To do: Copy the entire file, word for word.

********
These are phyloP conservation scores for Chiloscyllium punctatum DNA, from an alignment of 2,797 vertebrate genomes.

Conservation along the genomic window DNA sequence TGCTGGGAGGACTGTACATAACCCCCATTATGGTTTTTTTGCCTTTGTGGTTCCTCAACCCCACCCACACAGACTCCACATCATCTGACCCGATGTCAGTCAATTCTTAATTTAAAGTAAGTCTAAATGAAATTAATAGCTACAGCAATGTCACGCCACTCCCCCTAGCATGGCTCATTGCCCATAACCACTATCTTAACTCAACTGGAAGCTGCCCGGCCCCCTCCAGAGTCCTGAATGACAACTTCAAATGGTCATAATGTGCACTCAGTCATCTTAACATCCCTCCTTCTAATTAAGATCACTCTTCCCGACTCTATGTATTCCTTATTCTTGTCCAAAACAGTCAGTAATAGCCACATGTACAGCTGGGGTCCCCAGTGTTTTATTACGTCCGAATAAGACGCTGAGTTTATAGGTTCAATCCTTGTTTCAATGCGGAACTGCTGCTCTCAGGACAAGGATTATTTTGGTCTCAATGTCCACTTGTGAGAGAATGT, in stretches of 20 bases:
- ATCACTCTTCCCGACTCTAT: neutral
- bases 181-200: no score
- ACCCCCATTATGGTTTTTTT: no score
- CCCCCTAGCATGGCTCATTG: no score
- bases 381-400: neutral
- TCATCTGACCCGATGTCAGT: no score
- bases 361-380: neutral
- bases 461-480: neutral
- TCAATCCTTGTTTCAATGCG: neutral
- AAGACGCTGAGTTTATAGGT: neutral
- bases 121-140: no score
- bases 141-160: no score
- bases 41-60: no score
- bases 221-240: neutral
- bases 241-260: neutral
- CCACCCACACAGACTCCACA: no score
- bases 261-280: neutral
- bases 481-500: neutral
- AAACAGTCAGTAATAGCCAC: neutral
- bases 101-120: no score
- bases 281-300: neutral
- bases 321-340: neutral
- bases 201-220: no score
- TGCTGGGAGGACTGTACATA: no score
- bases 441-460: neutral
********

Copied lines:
These are phyloP conservation scores for Chiloscyllium punctatum DNA, from an alignment of 2,797 vertebrate genomes.

Conservation along the genomic window DNA sequence TGCTGGGAGGACTGTACATAACCCCCATTATGGTTTTTTTGCCTTTGTGGTTCCTCAACCCCACCCACACAGACTCCACATCATCTGACCCGATGTCAGTCAATTCTTAATTTAAAGTAAGTCTAAATGAAATTAATAGCTACAGCAATGTCACGCCACTCCCCCTAGCATGGCTCATTGCCCATAACCACTATCTTAACTCAACTGGAAGCTGCCCGGCCCCCTCCAGAGTCCTGAATGACAACTTCAAATGGTCATAATGTGCACTCAGTCATCTTAACATCCCTCCTTCTAATTAAGATCACTCTTCCCGACTCTATGTATTCCTTATTCTTGTCCAAAACAGTCAGTAATAGCCACATGTACAGCTGGGGTCCCCAGTGTTTTATTACGTCCGAATAAGACGCTGAGTTTATAGGTTCAATCCTTGTTTCAATGCGGAACTGCTGCTCTCAGGACAAGGATTATTTTGGTCTCAATGTCCACTTGTGAGAGAATGT, in stretches of 20 bases:
- ATCACTCTTCCCGACTCTAT: neutral
- bases 181-200: no score
- ACCCCCATTATGGTTTTTTT: no score
- CCCCCTAGCATGGCTCATTG: no score
- bases 381-400: neutral
- TCATCTGACCCGATGTCAGT: no score
- bases 361-380: neutral
- bases 461-480: neutral
- TCAATCCTTGTTTCAATGCG: neutral
- AAGACGCTGAGTTTATAGGT: neutral
- bases 121-140: no score
- bases 141-160: no score
- bases 41-60: no score
- bases 221-240: neutral
- bases 241-260: neutral
- CCACCCACACAGACTCCACA: no score
- bases 261-280: neutral
- bases 481-500: neutral
- AAACAGTCAGTAATAGCCAC: neutral
- bases 101-120: no score
- bases 281-300: neutral
- bases 321-340: neutral
- bases 201-220: no score
- TGCTGGGAGGACTGTACATA: no score
- bases 441-460: neutral